Is Steve Nash Re-Living His Rookie Season?

What do Babe Ruth and Steve Nash have in common?

What they started out excelling at is not what they're known for.

Babe Ruth started as a pitcher. Well, not just "a" pitcher—Ruth was the best left-handed pitcher of his era. From 1915-17, Ruth won 65 games, more than any other southpaw in the majors. In 1916 he led the league with a 1.75 ERA.

And yet we know Ruth for only one thing: home runs.

Steve Nash is the Babe Ruth of basketball.

He's fifth all-time in assists. He won his two MVP awards largely on his ability to dish the ball. And yet, way back in Nash's rookie season, he hardly handled the ball.

Nope. He pretty much just shot.

Just as he's doing again now.

But first, back to yesteryear: As a fresh-faced 15th overall pick out of Santa Clara in 1996, Nash joined a Phoenix Suns team that was forward-thinking (ironic turn of a phrase for what I'm about to describe) for its guard-heavy rotation.

The starters on the Suns' 1993 NBA Finals squad might not have been eligible to ride the rollercoasters at Magic Mountain. Charles Barkley, Dan Majerle and Cedric Ceballos were all 6'6"; Danny Ainge was 6'5", and Kevin Johnson, the point guard of this diminutive group, was a mere 6'3". Yes, sometimes 6'10" Mark West started at center, but in general, the Little Lineup That Could was revolutionizing basketball.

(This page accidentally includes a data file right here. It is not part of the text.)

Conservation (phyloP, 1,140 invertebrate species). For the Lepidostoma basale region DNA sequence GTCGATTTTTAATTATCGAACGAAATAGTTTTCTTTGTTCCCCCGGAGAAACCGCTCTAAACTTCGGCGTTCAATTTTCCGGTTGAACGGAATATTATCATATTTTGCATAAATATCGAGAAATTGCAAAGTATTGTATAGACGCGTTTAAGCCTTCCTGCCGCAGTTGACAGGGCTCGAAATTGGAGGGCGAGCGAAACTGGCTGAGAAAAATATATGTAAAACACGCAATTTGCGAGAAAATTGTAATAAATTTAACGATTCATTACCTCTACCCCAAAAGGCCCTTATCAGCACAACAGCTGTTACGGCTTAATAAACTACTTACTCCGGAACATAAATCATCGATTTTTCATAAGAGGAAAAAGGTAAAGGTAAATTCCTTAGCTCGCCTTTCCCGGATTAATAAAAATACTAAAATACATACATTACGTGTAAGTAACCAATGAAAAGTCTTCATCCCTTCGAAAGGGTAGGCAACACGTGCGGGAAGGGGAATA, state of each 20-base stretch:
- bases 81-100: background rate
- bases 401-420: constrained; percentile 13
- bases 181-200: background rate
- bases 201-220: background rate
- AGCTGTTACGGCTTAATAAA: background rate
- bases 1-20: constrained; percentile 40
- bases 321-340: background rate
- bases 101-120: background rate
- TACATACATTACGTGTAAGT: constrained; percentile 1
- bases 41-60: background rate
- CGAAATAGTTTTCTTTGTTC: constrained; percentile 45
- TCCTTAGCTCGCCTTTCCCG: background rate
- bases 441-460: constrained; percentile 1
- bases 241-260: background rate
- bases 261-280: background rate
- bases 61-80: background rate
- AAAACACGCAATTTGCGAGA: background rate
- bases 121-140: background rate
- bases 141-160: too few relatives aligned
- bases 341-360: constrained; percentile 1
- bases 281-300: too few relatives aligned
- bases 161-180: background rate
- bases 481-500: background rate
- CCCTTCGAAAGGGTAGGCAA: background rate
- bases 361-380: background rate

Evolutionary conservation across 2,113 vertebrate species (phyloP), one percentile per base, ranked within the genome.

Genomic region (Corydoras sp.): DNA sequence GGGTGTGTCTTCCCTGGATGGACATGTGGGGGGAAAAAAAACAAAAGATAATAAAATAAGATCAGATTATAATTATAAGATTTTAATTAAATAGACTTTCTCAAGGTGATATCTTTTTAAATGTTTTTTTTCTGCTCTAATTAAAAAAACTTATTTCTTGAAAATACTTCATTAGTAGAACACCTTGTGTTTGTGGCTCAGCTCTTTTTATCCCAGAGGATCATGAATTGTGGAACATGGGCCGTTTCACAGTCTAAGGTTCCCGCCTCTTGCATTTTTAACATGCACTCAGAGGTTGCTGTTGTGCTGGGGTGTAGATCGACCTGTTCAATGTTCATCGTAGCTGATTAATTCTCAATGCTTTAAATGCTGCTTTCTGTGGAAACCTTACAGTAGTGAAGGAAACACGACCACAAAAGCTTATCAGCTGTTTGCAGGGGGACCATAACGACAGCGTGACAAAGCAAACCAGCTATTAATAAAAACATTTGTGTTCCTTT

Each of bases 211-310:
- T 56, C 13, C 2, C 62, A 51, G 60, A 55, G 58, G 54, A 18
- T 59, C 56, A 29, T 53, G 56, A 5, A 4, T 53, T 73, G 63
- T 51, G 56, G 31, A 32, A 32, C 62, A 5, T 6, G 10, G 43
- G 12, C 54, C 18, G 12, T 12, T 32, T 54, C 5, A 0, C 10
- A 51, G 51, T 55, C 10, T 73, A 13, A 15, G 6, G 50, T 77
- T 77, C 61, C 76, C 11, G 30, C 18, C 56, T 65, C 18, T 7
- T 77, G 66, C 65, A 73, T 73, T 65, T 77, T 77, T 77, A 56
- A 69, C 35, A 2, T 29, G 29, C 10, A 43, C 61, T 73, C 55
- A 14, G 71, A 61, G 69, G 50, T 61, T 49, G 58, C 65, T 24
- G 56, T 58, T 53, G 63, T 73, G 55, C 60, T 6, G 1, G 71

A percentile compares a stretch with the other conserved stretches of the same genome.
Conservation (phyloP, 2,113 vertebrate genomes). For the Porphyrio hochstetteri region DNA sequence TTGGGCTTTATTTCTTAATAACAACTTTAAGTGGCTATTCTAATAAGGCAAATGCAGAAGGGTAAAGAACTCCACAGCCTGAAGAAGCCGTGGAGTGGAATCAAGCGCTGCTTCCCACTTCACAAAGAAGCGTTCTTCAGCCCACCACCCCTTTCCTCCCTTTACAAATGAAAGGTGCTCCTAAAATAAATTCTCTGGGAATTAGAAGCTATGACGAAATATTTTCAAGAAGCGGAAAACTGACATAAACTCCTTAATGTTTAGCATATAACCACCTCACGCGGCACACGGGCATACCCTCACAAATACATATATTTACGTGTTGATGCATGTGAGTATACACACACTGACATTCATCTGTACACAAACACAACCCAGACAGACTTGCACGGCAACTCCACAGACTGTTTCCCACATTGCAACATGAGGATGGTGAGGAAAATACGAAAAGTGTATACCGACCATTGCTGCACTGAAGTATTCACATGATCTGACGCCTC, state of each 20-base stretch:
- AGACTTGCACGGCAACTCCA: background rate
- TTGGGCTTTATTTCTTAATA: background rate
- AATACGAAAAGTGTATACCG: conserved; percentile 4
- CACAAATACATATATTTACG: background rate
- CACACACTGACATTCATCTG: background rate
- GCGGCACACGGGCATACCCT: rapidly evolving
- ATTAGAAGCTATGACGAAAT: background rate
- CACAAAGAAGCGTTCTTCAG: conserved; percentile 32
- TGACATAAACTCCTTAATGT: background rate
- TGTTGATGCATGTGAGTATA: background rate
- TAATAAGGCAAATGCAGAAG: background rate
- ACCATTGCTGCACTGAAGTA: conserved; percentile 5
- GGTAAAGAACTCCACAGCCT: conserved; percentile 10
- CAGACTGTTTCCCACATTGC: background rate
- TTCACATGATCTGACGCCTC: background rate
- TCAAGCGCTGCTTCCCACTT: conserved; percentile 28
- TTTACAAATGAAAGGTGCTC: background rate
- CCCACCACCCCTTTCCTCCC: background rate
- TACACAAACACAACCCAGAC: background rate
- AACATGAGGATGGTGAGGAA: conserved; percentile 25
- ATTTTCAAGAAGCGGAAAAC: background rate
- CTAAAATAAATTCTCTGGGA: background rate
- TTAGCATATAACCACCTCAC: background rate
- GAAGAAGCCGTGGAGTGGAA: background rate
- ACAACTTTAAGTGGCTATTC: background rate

In Nash's rookie 1996-1997 season, coach Cotton Fitzsimmons was fired after eight games, and new head coach—and former Suns small-baller himself—Danny Ainge decided to continue the small-ball Phoenix tradition.

Ainge often started guards Kevin Johnson and Sam Cassell—traded midseason for Jason Kidd—in the backcourt, shooting guard Rex Chapman at small forward, and guard/forward George McCloud at power forward.

Nash, incredibly, was the fifth guard in what was ostensibly a four-guard starting li...

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